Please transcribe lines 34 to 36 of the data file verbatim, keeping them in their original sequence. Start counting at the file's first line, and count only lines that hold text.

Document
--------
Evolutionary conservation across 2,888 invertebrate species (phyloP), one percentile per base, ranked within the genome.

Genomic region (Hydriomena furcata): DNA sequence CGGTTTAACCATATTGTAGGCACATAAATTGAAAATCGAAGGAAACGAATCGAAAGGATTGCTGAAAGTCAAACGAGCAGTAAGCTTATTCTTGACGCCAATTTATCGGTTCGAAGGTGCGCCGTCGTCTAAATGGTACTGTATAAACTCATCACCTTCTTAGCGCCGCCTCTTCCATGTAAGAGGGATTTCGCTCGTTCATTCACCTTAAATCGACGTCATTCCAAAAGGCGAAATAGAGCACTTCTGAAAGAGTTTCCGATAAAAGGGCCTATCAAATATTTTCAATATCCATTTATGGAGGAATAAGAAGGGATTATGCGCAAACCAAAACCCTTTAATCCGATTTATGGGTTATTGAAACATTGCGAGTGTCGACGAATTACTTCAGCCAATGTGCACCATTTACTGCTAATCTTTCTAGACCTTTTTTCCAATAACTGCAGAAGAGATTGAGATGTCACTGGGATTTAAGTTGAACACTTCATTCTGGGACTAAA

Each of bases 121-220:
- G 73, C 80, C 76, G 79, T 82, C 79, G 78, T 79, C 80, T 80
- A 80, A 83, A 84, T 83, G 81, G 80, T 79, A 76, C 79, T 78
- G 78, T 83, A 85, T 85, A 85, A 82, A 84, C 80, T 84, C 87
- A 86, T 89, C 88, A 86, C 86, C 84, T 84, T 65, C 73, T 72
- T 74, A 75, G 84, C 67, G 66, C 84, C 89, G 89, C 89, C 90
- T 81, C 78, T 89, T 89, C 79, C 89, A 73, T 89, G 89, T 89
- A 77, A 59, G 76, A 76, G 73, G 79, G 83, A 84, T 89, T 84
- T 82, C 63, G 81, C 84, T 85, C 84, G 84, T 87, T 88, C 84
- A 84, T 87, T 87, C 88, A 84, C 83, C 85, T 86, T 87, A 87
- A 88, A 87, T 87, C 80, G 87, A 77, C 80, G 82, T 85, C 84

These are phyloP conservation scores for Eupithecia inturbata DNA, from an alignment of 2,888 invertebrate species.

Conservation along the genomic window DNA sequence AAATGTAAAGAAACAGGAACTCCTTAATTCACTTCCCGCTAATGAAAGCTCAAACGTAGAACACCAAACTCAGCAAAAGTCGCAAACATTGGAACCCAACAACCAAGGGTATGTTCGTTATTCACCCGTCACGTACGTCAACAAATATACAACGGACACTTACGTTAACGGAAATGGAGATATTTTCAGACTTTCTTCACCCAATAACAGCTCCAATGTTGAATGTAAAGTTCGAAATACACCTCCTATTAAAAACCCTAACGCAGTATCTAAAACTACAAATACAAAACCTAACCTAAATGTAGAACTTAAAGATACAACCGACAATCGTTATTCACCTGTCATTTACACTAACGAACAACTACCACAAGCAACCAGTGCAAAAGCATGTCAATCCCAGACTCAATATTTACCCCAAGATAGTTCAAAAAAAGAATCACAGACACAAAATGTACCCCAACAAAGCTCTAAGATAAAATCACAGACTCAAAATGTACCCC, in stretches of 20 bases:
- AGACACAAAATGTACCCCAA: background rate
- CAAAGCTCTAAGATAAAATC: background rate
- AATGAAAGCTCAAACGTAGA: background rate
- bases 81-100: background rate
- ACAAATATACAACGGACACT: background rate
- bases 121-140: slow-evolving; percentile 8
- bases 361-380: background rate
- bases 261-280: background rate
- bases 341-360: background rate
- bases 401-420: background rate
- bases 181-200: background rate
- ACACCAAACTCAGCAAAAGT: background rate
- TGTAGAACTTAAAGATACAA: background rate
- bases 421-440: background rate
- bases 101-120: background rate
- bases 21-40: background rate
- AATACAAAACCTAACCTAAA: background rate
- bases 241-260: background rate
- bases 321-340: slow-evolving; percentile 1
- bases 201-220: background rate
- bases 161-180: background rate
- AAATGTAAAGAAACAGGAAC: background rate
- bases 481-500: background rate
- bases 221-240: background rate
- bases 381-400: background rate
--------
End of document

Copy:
- bases 321-340: slow-evolving; percentile 1
- bases 201-220: background rate
- bases 161-180: background rate